Publication Fluid Art Fluid Painting, ART AFRICA Ellen Agnew, Across Painting Space and Time, Elsa Duault, Candice Berman Gallery Berman Contemporary .pdf

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Across painting, space
and time
6th June 2018/

Elsa Duault and the dynamics of painting


“All becoming is based on movement. In Lessing’s Laocoon, on
which we wasted a certain amount of intellectual effort in our
younger days, a good deal of fuss is made about the difference
between temporal and spatial art. But on closer scrutiny the fuss
turns out to be mere learned foolishness. For space itself is a
temporal concept.”

–  Paul Klee, Creative Credo

In 1920, Paul Klee famously wrote in his paper, Creative Credo, that
“art does not reproduce the visible, rather, it makes visible”. The
statement came as a testament to the artist’s belief that art should
convey the metaphysical realm instead of the material world – and
in his drive to achieve this, Klee experimented with numerous
artistic techniques and colours, eschewing recognisable content

for animated strokes and symbols that expressed both emotion
and the unconscious.



Elsa Duault, INSTANT 120-4, 2018. Acrylic on canvas, 120cm. All images courtesy of Berman

Today, almost a century on, perhaps there is even more need for
art to convey the metaphysical instead of the material. While
humanity, nature, and technology become increasingly more
interrelated, art is required to communicate these relationships and
connections as a reflection of human emotion, thought and

observation – discerning what otherwise may not easily be
understood or felt, and making transformation visible.

Inspired by Klee, concerned by her global environment, and set on
making visible, is artist and explorer, Elsa Duault. Represented by
South African-based gallery – Berman Contemporary – Duault uses
‘molecular painting’ to abstract her connection to the world around
her, and harnesses movement in attempt at presenting the
multitudes of both time and society.

Moved by nature, Duault’s works are large-scale, circular swirls of
acrylic paint – reminiscent of the ancient technique of Marbled
Paper or  Ebru  – and find their articulation around several main
axes: the density and ratio of materials; the interdependences of
substances; motion and movement found in nature; texture; and
the effervescence and temporal character of the creative process.



Elsa Duault, INSTANT 120-2, 2018. Acrylic on canvas, 120cm. Courtesy of Berman Contemporary.

In focusing her practice around these dynamics, Duault has
created numerous visuals of energy colliding, expanding and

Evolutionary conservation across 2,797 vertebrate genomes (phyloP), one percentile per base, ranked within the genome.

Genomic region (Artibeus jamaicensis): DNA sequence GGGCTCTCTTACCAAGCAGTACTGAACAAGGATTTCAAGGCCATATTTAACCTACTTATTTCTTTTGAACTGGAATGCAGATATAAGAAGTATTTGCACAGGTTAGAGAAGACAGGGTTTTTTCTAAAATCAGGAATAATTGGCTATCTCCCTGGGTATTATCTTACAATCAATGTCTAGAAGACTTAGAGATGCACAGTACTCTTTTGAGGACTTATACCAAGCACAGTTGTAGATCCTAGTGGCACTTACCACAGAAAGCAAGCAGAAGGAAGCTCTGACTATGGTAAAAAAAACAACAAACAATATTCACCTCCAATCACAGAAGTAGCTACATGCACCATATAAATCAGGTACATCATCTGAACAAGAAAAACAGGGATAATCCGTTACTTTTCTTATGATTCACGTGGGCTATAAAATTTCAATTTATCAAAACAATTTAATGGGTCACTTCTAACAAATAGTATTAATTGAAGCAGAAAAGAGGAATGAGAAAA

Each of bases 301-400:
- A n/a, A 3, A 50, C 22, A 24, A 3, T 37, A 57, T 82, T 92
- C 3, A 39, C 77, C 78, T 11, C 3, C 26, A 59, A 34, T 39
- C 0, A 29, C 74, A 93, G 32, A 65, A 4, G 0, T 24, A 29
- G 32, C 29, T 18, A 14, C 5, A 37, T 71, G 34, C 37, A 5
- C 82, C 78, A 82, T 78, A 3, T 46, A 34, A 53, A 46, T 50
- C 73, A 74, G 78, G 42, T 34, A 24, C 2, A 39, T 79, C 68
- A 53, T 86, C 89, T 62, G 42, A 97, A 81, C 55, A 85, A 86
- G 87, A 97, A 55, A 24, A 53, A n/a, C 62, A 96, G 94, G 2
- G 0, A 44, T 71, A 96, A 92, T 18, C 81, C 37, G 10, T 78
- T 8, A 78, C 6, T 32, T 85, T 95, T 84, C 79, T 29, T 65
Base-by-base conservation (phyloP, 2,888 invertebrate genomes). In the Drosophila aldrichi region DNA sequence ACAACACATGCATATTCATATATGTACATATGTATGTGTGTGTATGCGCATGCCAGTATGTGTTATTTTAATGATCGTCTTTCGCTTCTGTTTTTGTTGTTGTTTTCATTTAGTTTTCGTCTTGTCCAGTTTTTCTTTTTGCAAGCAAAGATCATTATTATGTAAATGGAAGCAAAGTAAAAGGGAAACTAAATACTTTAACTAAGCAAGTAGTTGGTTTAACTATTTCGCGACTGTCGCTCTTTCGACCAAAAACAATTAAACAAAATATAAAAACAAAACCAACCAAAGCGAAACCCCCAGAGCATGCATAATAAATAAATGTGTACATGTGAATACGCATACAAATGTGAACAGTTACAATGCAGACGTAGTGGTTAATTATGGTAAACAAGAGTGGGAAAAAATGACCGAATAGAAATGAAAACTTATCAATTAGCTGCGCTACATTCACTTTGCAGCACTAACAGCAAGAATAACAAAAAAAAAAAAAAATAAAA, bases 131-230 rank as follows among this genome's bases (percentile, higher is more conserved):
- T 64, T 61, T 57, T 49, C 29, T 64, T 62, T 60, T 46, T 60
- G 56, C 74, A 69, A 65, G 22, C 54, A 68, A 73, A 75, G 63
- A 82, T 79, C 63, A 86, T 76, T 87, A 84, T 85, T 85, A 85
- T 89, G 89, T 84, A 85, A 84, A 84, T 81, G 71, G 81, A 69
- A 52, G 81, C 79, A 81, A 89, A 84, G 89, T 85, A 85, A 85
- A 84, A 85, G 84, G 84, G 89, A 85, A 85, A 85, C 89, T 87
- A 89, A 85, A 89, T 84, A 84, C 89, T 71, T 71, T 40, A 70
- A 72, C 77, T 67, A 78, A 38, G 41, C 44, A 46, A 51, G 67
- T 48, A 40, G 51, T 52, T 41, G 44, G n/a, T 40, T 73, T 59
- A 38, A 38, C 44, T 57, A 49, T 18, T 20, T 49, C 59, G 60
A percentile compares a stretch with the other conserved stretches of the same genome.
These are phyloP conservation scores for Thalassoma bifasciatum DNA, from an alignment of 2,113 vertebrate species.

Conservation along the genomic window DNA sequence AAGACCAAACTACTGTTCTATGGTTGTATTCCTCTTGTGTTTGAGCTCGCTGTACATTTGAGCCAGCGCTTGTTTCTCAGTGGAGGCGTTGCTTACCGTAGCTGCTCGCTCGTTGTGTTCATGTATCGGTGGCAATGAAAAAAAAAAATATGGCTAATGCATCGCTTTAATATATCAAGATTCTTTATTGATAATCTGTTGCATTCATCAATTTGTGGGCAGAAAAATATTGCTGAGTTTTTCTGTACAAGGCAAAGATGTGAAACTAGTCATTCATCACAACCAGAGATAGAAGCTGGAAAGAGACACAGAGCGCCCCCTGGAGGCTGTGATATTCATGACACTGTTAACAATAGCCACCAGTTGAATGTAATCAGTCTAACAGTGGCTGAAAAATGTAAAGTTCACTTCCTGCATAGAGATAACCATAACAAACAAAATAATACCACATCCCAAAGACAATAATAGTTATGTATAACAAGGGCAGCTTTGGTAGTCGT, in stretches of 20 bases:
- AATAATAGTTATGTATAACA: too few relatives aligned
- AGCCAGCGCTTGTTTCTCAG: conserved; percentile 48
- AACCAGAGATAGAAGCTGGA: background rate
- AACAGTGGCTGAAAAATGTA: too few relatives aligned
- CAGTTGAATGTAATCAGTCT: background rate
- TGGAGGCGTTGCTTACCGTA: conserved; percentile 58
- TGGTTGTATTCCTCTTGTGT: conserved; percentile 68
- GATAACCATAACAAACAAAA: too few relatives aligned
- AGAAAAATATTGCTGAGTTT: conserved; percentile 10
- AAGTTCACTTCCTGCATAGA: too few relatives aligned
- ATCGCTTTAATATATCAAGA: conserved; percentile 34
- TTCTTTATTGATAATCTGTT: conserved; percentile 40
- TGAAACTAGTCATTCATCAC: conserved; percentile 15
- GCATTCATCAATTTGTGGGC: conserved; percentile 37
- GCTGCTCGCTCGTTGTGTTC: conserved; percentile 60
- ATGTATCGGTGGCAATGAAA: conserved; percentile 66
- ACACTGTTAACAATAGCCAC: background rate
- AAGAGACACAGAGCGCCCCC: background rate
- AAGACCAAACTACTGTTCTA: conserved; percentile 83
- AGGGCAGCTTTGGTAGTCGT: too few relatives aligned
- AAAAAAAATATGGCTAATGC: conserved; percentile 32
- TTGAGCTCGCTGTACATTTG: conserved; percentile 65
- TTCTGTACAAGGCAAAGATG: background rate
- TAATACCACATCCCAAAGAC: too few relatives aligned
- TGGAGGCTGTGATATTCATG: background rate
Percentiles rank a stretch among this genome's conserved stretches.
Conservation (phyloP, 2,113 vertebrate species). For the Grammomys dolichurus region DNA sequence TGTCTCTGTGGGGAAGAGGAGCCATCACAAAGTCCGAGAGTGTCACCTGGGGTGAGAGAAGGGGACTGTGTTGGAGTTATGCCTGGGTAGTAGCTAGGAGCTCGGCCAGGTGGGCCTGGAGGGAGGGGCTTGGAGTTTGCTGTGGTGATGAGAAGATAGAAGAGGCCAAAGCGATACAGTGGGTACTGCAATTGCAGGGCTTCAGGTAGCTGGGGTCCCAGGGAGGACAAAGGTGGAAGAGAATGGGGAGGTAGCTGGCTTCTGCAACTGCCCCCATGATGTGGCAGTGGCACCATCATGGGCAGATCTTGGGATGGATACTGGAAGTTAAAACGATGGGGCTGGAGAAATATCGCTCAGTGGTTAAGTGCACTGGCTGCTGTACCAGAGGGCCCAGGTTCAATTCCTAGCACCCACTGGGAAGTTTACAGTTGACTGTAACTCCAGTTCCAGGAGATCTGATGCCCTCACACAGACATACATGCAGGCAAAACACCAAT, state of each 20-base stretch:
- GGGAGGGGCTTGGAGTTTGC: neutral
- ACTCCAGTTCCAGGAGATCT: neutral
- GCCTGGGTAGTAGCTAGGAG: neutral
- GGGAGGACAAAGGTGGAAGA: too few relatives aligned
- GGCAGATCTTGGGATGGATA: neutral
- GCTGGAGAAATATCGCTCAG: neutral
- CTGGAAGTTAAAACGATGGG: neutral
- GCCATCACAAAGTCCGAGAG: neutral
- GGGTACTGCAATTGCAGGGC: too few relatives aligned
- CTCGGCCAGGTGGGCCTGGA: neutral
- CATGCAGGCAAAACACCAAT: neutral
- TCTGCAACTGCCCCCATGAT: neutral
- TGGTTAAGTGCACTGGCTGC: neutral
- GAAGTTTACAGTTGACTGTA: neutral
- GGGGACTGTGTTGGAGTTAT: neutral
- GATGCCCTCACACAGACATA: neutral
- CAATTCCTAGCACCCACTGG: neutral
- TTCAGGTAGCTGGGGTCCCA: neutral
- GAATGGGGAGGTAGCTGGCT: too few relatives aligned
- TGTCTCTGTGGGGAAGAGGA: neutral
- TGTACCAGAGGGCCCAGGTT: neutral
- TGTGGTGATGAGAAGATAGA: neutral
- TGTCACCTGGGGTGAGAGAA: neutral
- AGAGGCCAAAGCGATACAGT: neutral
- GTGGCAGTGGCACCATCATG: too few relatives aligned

contracting in a perpetual yet frozen motion. The paint mimics the
flow of natural processes, at once exploring the many forces that
mould our society and questioning the complex layers of
contemporary life. They are a kinetic presentation of the chaos of
equilibrium, and make visible the movement of paint over the axes
of space and time. For Duault, her paintings are not static or inert
objects, but rather the protagonists in a space – commanding and
imposing on it, and demonstrating that all becoming is based on

Furthering her exploration into time, space, movement and the
metaphysical, Duault has chosen to present her work across
multiple time dimensions – inviting viewers to download and
activate the application, Artivive. Designed to instantly connect
artists, curators, collectors and art lovers,Artivive utilizes mobile
social technology to not only reproduce the visible, but also make
visible. Duault has yoked Artivive to offer a glimpse into the
processes behind her work, evoking the cycle of life interwoven
between humans, nature, technology and time.

In doing so, there is the creation of her ‘molecular painting’, the
filming of this creation, and the numerous and multiple times and
places this film will be played over and over and over again. The
work has transcended boundaries of both space and time, and is a
testament to Klee’s statement that art does not reproduce the
visible, but rather makes visible. The work also affirms, again,
Klee’s understanding that all becoming is based on movement –
space as a temporal concept.



Elsa Duault, INSTANT 120-3, 2018. Acrylic on canvas, 120cm. All images courtesy of Berman

Like Klee, Duault’s work eschews recognizable content for the
animation of paint, expressing emotion and the unconscious, and
allowing the visuals to become deeply meditative. After AntoineLaurent de Lavoisier, “in nature nothing is lost, nothing is created,
everything is transformed” – perhaps the driving force behind
Klee’s portrayal of the metaphysical realm, and Duault’s
subsequent harnessing of movement across painting, space and


Duault’s work will be exhibited at the 2018 Turbine Art Fair, where
with the application of Artivive, you can experience the artist in her
studio. Download it at, hold your phone-camera screen
over any of Duault’s paintings, and witness the creation happening.
Don’t forget to try it here too!

Ellen Agnew is a writer on ART AFRICA’s editorial team.

FEATURED IMAGE: Elsa Duault, detail of INSTANT 120-4, 2018. Acrylic on canvas, 120cm. All images
courtesy of Berman Contemporary.

Available at

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